Pearl is a moving elegy written in the late fourteenth century, in which a grief-stricken narrator struggles to come to terms with the death of his baby daughter. He meets her, now transformed into a beautiful young lady, in a dream, where she attempts to bring him to understand the place of death in the divine plan, and where he is granted a sight of the heavenly Jerusalem. Pearl is celebrated as a jewel among medieval poems, although it is the most challenging of the four works by the anonymous author of Sir Gawain and the Green Knight.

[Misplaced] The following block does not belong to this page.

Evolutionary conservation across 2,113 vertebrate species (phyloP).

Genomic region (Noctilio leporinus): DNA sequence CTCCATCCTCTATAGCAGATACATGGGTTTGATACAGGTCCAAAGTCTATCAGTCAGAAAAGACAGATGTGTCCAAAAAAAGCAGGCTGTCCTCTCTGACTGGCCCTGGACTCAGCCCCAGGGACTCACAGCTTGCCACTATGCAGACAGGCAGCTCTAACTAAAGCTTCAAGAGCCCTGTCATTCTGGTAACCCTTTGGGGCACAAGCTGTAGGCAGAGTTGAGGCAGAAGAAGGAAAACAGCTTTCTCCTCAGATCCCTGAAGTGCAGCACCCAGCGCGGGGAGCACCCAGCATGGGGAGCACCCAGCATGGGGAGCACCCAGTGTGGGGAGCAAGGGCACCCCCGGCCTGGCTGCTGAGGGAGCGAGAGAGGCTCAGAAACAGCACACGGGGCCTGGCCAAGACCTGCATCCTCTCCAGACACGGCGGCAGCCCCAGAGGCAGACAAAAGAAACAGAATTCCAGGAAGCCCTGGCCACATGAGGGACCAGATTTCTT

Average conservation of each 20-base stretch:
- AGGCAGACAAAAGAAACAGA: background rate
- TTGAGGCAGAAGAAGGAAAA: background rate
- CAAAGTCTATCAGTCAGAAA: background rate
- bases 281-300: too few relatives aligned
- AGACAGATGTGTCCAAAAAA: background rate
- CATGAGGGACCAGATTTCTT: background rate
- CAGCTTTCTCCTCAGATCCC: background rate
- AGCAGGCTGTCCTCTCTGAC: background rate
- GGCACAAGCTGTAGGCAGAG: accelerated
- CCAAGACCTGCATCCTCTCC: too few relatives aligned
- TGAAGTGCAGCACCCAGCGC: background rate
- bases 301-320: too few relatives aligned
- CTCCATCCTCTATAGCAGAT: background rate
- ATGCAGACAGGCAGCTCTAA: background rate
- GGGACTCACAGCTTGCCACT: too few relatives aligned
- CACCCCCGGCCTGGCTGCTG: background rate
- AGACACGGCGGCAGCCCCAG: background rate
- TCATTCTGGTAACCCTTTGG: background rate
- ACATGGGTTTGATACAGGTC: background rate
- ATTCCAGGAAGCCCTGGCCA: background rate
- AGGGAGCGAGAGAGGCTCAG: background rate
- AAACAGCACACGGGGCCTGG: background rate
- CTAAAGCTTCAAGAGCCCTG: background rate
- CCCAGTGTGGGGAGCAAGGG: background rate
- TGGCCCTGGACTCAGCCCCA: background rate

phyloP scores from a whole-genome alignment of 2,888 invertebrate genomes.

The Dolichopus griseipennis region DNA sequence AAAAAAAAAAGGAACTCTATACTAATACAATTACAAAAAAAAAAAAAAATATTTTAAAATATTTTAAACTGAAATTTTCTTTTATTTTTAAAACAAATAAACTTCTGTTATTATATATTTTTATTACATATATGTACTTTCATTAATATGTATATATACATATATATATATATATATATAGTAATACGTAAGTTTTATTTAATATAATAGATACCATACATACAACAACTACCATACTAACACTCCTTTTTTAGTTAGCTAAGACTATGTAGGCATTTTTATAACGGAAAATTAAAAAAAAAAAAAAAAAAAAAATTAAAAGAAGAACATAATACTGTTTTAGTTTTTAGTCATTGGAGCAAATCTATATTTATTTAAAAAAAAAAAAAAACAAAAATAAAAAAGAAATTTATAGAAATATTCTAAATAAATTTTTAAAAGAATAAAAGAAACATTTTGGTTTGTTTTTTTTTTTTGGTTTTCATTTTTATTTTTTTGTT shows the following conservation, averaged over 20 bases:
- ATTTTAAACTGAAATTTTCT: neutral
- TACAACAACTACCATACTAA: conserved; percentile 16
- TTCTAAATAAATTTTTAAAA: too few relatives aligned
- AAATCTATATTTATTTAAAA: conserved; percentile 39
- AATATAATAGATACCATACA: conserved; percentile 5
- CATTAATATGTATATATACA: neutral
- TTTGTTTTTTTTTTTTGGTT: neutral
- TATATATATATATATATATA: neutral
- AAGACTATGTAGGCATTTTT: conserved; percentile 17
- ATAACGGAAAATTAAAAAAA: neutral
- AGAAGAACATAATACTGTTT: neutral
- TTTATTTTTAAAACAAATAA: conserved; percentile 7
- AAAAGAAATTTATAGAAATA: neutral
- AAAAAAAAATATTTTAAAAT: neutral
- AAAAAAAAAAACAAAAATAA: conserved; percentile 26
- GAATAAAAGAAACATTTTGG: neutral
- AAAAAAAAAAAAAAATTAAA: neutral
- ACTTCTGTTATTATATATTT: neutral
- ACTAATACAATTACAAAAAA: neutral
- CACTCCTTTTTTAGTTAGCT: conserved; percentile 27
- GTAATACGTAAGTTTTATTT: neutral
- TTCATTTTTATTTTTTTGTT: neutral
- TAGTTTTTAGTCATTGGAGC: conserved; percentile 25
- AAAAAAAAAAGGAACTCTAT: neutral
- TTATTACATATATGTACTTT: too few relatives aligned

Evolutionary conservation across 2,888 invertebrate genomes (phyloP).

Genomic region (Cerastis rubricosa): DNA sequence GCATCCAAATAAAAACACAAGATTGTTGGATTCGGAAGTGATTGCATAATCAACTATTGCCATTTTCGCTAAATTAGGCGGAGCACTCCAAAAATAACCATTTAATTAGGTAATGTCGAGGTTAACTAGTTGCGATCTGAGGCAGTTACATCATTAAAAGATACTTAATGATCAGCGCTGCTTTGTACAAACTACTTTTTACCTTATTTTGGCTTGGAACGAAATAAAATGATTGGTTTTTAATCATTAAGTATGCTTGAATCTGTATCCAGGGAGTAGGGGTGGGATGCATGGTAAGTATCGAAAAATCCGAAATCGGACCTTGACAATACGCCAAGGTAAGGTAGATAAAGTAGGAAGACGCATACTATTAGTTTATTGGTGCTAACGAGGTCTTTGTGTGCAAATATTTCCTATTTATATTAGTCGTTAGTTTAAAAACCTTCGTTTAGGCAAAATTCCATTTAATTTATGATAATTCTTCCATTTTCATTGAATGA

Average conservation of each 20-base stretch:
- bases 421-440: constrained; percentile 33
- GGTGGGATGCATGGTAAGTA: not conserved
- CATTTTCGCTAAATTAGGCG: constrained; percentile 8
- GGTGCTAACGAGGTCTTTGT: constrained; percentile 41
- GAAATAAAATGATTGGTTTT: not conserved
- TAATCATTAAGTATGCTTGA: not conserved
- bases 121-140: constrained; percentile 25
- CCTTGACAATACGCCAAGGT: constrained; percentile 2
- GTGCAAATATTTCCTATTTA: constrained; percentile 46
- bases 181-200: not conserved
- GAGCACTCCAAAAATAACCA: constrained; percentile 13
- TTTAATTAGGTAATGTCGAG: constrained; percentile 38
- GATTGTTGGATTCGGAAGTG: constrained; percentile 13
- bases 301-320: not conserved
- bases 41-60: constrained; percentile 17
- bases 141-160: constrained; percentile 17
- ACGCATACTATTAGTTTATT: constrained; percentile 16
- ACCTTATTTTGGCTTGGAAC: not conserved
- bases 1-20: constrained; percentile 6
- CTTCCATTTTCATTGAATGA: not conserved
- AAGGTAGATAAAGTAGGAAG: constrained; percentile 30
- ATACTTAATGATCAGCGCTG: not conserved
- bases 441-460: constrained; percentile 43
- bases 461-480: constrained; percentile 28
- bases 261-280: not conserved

This new critical edition is designed to offer the maximum support for the reader of the poem. The text is accompanied by a close translation, and each of the twenty sections of the poem is provided with an introductory headnote as well as a running commentary. A general introduction supplies the necessary background information, on manuscript and authorship, form and structure, sources and influences, style, vocabulary and verse-form. The bibliography selects the most significant of the extensive critical studies. Written for both the specialist and the general reader, this book is an essential guide to this profound and complex poem. Designed as a replacement for E. V. Gordon's standard edition of 1953 this is the only edition of Pearl to be accompanied by a literal translation and a full literary commentary and is the fruit of the author's 40 years of teaching medieval literature.